Celebrating 30 years of the Great Daffodil Appeal
This year marks the 30th anniversary of the Great Daffodil Appeal. Two of our supporters in Scotland, Annie and Sybil, have supported collections every year for 22 years. Will you join them and help make this year’s appeal the greatest yet?
Annie and Sybil first began collecting for the Great Daffodil Appeal back in 1993, after Annie lost her husband to cancer. Marcos, Annie’s husband of 17 years, fell ill with bone cancer in 1988. Annie cared for him at home, helped by her good friend Sybil and a team of Marie Curie Nurses.
“I have very happy memories of that time because everybody was so nice,” says Annie. “A nurse came in every evening to sit with Marcos overnight, and one would always come on Thursdays so Sybil and I could do our weekly shop.”
The support of Marie Curie Nurse meant Annie’s husband was able to die in his own home. “One of the Marie Curie Nurses was with him the morning he died. He wanted to die at home and he got his wish,” says Annie.
The kindness of strangers
The following spring, Annie and Sybil did their first collection for the Great Daffodil Appeal. They’ve been getting behind the daffodil ever since.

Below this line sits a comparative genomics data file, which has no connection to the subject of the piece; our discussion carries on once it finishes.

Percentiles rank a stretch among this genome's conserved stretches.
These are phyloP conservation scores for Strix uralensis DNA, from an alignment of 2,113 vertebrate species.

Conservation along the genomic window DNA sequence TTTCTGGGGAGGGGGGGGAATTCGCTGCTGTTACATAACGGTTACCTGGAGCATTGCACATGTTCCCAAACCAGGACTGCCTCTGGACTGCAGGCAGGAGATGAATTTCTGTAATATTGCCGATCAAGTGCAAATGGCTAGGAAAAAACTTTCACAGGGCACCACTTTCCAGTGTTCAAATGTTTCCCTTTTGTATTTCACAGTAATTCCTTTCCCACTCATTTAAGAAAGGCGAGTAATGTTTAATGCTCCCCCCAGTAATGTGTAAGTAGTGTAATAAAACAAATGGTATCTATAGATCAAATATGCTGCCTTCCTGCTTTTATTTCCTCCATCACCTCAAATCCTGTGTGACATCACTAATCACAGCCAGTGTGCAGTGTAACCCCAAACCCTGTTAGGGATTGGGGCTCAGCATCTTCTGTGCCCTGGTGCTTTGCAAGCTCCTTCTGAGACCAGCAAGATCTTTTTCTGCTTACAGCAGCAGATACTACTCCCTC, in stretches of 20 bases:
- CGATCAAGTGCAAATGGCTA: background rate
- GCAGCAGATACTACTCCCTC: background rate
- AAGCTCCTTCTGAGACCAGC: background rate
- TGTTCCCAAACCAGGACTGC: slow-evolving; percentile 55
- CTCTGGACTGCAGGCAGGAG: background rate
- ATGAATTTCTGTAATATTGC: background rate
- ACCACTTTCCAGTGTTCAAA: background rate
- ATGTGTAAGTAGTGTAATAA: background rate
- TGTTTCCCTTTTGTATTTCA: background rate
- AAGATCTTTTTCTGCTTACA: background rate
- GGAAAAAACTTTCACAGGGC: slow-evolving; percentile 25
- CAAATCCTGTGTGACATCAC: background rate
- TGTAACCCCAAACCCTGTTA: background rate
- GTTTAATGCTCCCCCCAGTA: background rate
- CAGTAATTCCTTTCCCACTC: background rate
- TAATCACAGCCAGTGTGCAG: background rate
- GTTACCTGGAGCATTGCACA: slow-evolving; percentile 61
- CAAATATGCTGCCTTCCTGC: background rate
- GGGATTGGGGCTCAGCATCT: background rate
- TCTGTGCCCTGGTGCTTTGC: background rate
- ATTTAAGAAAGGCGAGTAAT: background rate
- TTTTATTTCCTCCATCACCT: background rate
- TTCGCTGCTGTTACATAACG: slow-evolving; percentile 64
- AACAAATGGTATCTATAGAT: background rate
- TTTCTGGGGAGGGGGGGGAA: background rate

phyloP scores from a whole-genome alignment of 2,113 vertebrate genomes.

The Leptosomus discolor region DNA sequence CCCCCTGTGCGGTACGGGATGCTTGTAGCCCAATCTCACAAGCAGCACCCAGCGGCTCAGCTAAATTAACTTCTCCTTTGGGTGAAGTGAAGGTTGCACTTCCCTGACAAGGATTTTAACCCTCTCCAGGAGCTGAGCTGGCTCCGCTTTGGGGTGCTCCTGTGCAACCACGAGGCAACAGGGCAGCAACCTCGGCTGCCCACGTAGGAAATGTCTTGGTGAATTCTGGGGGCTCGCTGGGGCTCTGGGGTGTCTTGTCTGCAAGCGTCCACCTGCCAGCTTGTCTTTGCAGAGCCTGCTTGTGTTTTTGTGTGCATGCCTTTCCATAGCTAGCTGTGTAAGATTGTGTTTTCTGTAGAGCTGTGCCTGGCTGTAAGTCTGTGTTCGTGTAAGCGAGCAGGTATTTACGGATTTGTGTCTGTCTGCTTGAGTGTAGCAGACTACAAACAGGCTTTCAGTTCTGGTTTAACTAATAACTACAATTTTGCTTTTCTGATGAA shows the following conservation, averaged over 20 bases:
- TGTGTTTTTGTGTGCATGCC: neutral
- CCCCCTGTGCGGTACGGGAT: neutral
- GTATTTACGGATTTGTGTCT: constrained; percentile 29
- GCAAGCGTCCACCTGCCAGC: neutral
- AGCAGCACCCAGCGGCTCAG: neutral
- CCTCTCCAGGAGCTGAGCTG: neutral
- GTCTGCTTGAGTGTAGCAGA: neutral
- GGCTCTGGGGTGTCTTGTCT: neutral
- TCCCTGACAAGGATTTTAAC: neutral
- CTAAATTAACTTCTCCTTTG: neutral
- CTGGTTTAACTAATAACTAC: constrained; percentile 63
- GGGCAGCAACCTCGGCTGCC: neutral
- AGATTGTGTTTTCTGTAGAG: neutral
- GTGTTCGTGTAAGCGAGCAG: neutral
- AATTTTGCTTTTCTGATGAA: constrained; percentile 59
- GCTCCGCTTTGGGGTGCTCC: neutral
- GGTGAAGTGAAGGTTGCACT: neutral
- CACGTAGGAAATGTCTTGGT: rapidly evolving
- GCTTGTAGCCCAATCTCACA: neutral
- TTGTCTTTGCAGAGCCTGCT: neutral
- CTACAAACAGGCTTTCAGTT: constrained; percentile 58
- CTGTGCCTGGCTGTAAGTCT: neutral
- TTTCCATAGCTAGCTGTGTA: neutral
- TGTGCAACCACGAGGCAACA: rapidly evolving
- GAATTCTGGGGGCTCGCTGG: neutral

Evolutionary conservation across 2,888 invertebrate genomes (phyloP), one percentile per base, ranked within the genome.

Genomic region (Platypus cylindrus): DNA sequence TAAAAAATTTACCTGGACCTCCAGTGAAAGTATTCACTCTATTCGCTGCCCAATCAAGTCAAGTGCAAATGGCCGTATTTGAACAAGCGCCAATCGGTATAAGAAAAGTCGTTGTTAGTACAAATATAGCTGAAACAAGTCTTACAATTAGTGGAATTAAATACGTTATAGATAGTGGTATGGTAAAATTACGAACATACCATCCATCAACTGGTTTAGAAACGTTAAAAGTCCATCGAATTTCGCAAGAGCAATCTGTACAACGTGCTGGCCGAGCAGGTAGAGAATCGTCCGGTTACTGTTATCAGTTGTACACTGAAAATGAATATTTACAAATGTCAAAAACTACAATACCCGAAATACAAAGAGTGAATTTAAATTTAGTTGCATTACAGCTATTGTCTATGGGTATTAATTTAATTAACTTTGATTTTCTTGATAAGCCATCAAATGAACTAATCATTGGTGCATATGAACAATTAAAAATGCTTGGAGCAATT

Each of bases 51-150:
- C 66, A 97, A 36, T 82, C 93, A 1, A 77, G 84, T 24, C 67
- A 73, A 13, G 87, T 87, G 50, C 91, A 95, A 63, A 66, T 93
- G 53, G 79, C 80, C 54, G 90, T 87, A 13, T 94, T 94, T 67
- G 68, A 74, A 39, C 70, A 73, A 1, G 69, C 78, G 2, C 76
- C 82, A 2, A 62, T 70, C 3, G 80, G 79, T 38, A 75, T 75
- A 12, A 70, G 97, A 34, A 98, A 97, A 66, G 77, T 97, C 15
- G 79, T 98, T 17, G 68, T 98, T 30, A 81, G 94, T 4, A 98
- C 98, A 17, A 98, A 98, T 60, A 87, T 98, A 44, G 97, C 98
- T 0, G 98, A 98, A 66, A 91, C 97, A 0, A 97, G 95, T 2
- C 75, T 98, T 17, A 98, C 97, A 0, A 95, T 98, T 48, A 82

“When we do collections, people will cross the road to give us money. Even the schoolchildren are generous.
People appreciate that we’re standing out in the street. I remember one woman thought we must be cold so she gave us some hand warmers to put in our gloves,” says Annie.
Giving something back
Annie and Sybil are now both in their late 80s, so spend less time collecting on the streets. But they are still a very important part of the fundraising effort, providing refreshments during collections in the church hall.
“We like to give the collectors a hot cup of tea when they come in from the cold,” says Annie. I’ll always support the Great Daffodil Appeal because I appreciate all that time the Marie Curie Nurses spent with me.”
For both Annie and Sybil, it’s about giving something back. “I enjoy meeting people who are happy to give to help other people,” says Sybil. “It’s about spreading goodwill.”